Data analytics or business analytics is basically the conversion of data to meaningful information to aid in decision making as well as improve existing systems and increasing proficiency wherever possible. There are four different branches of data analytics which ask the major questions in order to achieve the correct answers. These are as follows:
- Descriptive – answers the question, “What happened?”
- Diagnostic – answers the question, “Why did this happen?”
- Predictive – answers the question, “What might happen in the future?”
- Prescriptive – answers the question, “What should we do next?”
“Analytics is the compass that guides businesses toward data-driven insights, empowering them to make informed decisions and navigate the path to success.”
Each analytics type serves a specific purpose and can be used in tandem with the others to gain a full picture of the story data tells. Data analysts deploy all these questions on a problem to create a holistic approach and address all the possible situations. Let us discuss in detail about the topic at hand that is diagnostic analytics.
WHAT IS DIAGNOSTIC ANALYTICS?
As discussed before diagnostic analytics answers the question – why did this happen? There is a saying that if you know the problem half of our solution is ready, and the same applies here to actively resolve or even if we want to reproduce a successful scenario we must know why it happened. The final output is the relationship made between the situation to the reason and every time that situation occurs we can find the exact reason why using the same diagnostic analysis. Let’s discuss the process one step at a time.
1. Identifying the problem area
To be able to identify the reason behind anything using data one must first be knowledgeable in the domain from where the data originates and should have a good mental model of the same. Identifying the problem area is basically coming up with a why question of a single sentence and that is all you require to start with your diagnostics journey.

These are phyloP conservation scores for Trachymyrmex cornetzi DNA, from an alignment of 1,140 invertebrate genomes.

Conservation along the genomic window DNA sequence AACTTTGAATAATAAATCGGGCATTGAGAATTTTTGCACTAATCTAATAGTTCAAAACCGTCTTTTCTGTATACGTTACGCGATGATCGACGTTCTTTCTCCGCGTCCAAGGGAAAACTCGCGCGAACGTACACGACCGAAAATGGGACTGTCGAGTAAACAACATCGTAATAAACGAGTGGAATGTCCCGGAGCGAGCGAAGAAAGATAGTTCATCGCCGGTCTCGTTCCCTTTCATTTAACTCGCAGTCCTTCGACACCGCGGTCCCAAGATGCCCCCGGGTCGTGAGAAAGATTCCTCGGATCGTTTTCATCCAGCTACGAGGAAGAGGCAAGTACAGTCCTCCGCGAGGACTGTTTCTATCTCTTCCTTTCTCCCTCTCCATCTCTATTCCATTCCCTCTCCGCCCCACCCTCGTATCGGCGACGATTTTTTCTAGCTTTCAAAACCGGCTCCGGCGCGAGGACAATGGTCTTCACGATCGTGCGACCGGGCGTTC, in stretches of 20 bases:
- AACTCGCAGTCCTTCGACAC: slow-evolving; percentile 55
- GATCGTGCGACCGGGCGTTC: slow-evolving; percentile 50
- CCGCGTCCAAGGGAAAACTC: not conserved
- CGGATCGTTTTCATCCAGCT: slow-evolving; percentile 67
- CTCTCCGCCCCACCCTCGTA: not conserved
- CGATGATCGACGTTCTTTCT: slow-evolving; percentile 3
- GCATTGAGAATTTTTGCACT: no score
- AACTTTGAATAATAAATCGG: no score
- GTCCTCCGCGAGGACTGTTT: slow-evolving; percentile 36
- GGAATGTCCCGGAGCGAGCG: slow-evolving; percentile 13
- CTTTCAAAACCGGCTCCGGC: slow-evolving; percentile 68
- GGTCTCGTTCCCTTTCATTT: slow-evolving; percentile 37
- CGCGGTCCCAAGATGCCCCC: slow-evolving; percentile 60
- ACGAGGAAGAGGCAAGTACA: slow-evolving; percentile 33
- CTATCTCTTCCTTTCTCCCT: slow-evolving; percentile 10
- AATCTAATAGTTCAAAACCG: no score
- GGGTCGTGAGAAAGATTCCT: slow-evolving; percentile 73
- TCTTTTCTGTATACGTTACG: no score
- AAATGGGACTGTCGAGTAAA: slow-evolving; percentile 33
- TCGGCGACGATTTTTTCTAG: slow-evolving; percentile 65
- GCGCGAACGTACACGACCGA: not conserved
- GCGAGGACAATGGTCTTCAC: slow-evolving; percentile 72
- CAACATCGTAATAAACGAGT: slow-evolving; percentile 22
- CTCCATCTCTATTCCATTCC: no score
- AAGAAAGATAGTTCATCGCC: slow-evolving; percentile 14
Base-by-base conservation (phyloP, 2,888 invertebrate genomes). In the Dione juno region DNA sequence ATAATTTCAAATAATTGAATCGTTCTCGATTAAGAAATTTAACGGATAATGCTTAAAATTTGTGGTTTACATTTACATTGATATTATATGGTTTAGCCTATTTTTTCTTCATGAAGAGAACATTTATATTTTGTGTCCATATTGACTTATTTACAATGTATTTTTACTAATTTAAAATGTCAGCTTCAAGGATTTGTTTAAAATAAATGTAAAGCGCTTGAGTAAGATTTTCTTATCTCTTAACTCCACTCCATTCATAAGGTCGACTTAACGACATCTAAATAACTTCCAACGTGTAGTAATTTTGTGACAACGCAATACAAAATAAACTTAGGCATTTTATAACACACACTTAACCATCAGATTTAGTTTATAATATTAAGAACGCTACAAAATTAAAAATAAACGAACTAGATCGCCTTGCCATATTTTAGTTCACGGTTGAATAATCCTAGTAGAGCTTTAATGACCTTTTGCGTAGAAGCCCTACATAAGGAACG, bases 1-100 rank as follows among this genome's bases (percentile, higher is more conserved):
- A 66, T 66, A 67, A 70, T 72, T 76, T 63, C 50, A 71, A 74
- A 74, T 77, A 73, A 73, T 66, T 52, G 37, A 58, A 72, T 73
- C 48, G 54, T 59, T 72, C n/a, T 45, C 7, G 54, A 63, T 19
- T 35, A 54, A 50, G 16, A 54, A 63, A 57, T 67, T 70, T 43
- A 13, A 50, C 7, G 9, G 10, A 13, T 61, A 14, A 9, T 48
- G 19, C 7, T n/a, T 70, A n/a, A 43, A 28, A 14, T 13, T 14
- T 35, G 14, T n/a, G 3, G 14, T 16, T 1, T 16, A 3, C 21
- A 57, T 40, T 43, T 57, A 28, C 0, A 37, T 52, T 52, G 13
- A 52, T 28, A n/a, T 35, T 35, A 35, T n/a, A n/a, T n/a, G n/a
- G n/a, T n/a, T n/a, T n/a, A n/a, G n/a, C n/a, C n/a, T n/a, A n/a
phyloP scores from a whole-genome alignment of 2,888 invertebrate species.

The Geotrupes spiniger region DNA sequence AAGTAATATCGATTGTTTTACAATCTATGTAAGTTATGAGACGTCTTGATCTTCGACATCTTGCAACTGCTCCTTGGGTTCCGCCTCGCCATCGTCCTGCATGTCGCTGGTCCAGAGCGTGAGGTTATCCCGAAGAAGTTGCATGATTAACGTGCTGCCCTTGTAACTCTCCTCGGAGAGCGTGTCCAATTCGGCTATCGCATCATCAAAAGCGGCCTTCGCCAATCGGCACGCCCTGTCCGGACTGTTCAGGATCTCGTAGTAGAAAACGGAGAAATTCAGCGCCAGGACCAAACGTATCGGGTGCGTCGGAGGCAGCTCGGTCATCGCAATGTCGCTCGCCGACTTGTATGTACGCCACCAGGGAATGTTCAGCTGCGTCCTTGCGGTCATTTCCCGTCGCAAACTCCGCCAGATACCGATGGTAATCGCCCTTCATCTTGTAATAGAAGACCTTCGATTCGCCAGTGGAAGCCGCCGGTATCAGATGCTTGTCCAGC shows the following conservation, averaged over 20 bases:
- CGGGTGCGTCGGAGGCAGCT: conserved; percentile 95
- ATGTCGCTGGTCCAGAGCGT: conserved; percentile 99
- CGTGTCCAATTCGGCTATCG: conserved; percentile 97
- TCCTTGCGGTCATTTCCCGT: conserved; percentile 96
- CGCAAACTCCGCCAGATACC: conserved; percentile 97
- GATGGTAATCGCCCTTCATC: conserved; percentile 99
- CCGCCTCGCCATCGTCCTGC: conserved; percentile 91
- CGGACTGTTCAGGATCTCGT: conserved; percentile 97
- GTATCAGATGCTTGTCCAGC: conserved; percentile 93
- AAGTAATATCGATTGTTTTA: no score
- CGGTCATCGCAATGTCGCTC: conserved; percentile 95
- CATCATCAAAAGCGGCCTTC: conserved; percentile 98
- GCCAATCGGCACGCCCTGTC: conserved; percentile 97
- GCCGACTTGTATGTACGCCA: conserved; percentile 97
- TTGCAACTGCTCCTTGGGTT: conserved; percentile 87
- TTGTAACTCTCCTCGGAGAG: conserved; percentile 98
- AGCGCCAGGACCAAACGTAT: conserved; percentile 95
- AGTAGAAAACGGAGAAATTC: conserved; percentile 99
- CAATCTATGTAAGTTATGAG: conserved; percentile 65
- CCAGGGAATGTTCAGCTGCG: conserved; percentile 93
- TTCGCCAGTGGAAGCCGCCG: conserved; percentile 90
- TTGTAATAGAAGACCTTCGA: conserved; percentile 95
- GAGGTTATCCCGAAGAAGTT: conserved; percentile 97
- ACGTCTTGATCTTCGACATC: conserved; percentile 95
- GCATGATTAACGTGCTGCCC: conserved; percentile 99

2. Breaking down the problem
For any complex problem we need to divide and conquer, we usually employ the MECE principle here which is Mutually exclusive and collectively exhaustive. This states diving a problem into parts which are exclusive and do not overlap but when compiled together they are exhaustive that is they cover all the possibilities.
3. Hypothesis Testing
Here comes the exploratory data analytics you have heard about so much as this is the step where you really use the data in question. There are a lot of methods using which you can test your hypothesis my favourite are using Pingouin in Python using ANOVA and t-tests.
4. Correlation and multivariate thinking
To go from relations to causation we use hypothesis testing the correlation using Pearson’s amongst other coefficients and also the more complex multivariate thinking using multiple attributes. There is a lot of knowledge present on these so will not elaborate over them in this blog post.
5. Reporting and Usage
Once we know what is causing the event we can apply checks on these conditions and create a report which can be shared with management or operations team to equip them with knowledge and make them make better decisions for the business.
HOW IS DIAGNOSTIC ANALYTICS RELEVANT IN CURRENT TECH STACK?
Diagnostic analytics is used in most places without us even knowing and remains a key weapon in the arsenal of any data analytics team. Let us consider a simple problem that is a tech issue inside our application which can be fixed by deploying a simple server restart. In order to efficiently manage this we must automatically restart the server whenever the problem occurs for this we must find out the reason behind this issue in order to flag it beforehand. This is where diagnostic analytics comes in place where checks are put and server is automatically restarted to give end users seamless experience.
We at Vindiata believe that despite being underrated diagnostic analytics is still relevant. We have deployed several such analytics project for an array of different business or technical problems. Breaking down a complex problems requires a lot of expertise not only in data but in that domain as well which we pride ourselves with. If you feel this blog is relevant to your current business needs feel free to contact us and do check out our website for other interesting blogs.
In the next blog of this series we will discuss about funnels and averages and how they are important for diagnostic analytics. Stay tuned for more information on this website and please share with others if you find this interesting.